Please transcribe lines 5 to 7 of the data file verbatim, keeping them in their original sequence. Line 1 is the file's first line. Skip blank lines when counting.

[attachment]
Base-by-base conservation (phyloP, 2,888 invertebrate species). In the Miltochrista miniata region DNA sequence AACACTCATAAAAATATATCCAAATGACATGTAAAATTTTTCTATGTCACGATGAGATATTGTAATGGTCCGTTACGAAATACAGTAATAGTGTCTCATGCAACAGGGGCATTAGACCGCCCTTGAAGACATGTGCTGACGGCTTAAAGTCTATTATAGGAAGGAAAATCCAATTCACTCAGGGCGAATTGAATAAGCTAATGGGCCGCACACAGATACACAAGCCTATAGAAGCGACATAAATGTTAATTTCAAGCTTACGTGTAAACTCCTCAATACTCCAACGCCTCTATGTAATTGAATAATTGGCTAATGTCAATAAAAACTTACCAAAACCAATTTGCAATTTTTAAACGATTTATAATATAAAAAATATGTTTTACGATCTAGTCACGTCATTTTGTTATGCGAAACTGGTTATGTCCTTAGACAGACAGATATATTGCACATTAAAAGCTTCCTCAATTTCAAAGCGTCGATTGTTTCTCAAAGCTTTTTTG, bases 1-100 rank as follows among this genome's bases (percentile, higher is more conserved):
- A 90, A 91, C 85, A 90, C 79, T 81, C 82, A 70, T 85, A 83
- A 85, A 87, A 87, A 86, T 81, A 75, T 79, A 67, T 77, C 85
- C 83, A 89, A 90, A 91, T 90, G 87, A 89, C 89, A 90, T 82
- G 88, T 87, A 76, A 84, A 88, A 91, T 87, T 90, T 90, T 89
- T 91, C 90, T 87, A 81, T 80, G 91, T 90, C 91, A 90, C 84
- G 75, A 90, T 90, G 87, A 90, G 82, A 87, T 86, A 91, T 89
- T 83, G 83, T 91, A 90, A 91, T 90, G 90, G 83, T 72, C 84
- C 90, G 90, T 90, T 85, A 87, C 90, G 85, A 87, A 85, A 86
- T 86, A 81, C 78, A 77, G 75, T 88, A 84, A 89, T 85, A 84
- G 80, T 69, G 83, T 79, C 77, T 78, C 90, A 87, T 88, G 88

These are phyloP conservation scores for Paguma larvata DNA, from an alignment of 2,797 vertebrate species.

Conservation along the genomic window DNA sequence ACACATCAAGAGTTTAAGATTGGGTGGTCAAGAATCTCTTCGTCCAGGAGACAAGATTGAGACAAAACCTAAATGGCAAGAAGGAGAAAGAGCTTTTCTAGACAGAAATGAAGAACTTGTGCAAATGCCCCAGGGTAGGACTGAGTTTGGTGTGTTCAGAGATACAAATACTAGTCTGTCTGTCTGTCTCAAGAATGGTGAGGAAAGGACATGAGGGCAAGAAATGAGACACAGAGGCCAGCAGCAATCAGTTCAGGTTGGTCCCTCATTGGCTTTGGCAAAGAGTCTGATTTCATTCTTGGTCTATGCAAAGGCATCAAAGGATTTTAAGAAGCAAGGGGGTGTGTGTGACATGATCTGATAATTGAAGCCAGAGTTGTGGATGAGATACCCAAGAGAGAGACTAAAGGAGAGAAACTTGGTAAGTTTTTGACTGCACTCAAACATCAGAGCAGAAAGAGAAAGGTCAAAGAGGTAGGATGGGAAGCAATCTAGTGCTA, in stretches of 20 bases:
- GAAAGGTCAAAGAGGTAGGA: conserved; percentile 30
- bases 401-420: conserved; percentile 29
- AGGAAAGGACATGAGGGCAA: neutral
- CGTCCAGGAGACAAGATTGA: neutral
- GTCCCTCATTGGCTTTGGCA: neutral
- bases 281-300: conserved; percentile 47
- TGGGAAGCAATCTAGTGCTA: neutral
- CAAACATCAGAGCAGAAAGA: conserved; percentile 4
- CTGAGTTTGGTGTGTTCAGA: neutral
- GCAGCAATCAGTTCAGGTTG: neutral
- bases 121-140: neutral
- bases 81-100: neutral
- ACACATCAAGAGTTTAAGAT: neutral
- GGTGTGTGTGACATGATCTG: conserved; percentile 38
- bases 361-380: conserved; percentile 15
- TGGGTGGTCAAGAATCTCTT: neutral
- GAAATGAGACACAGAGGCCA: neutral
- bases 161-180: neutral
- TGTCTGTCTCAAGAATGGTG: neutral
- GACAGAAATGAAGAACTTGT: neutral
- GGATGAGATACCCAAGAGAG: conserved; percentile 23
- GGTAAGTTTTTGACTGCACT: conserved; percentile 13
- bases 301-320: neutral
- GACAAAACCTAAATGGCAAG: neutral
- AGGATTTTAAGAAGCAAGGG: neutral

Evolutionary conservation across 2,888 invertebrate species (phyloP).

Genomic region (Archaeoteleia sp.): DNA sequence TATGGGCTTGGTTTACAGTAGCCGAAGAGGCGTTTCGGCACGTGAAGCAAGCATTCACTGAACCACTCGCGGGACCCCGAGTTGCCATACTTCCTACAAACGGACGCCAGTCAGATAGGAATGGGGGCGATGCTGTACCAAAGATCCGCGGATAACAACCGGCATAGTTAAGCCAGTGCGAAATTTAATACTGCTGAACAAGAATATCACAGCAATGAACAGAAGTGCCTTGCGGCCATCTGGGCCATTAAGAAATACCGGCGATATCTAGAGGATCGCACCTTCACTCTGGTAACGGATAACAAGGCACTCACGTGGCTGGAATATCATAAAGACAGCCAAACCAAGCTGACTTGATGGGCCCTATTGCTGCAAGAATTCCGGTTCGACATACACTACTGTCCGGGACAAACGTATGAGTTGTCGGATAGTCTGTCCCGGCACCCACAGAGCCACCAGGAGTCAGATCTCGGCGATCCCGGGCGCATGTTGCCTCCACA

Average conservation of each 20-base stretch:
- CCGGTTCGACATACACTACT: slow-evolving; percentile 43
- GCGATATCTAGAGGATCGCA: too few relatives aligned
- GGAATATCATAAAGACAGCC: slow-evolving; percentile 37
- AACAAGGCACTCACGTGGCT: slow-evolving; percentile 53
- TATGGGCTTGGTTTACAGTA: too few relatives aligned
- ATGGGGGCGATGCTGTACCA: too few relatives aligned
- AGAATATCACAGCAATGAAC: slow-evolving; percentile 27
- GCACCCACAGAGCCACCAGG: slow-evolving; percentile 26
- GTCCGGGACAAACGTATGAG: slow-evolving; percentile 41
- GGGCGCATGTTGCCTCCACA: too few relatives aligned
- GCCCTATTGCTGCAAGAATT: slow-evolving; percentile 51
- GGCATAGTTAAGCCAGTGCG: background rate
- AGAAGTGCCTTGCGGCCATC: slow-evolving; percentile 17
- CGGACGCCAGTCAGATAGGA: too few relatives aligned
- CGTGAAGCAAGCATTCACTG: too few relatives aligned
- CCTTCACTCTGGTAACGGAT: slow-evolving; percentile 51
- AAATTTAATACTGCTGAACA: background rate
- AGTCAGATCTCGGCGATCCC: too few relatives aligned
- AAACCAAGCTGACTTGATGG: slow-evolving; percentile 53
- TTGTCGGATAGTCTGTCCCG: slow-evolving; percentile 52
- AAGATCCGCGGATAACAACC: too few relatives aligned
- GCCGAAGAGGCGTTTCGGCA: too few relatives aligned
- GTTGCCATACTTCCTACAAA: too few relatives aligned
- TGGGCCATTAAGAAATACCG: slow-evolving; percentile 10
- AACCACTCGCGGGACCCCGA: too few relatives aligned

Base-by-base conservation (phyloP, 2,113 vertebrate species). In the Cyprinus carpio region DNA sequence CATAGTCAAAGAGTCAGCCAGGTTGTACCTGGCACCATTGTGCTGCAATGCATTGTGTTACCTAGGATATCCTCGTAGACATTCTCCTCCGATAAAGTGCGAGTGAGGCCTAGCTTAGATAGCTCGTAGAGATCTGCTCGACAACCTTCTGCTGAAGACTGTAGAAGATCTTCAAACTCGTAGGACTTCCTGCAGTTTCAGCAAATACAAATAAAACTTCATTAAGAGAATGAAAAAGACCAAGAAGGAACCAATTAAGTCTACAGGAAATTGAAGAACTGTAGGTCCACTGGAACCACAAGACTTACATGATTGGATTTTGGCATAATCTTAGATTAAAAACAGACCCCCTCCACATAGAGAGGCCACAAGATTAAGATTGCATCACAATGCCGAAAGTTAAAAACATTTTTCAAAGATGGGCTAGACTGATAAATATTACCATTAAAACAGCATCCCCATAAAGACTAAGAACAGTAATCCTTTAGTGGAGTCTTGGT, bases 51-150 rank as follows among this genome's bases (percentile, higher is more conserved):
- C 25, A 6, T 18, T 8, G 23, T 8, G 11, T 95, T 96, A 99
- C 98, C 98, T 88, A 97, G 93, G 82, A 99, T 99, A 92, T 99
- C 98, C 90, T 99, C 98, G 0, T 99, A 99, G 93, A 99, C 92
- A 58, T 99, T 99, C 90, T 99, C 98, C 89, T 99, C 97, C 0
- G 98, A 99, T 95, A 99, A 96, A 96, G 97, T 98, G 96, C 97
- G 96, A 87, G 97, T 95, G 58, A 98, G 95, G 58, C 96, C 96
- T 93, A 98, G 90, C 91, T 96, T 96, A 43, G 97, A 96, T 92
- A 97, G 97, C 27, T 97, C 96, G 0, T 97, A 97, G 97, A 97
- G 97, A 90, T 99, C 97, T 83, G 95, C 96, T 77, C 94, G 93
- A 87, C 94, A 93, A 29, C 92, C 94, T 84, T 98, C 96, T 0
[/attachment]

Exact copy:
- G 88, T 87, A 76, A 84, A 88, A 91, T 87, T 90, T 90, T 89
- T 91, C 90, T 87, A 81, T 80, G 91, T 90, C 91, A 90, C 84
- G 75, A 90, T 90, G 87, A 90, G 82, A 87, T 86, A 91, T 89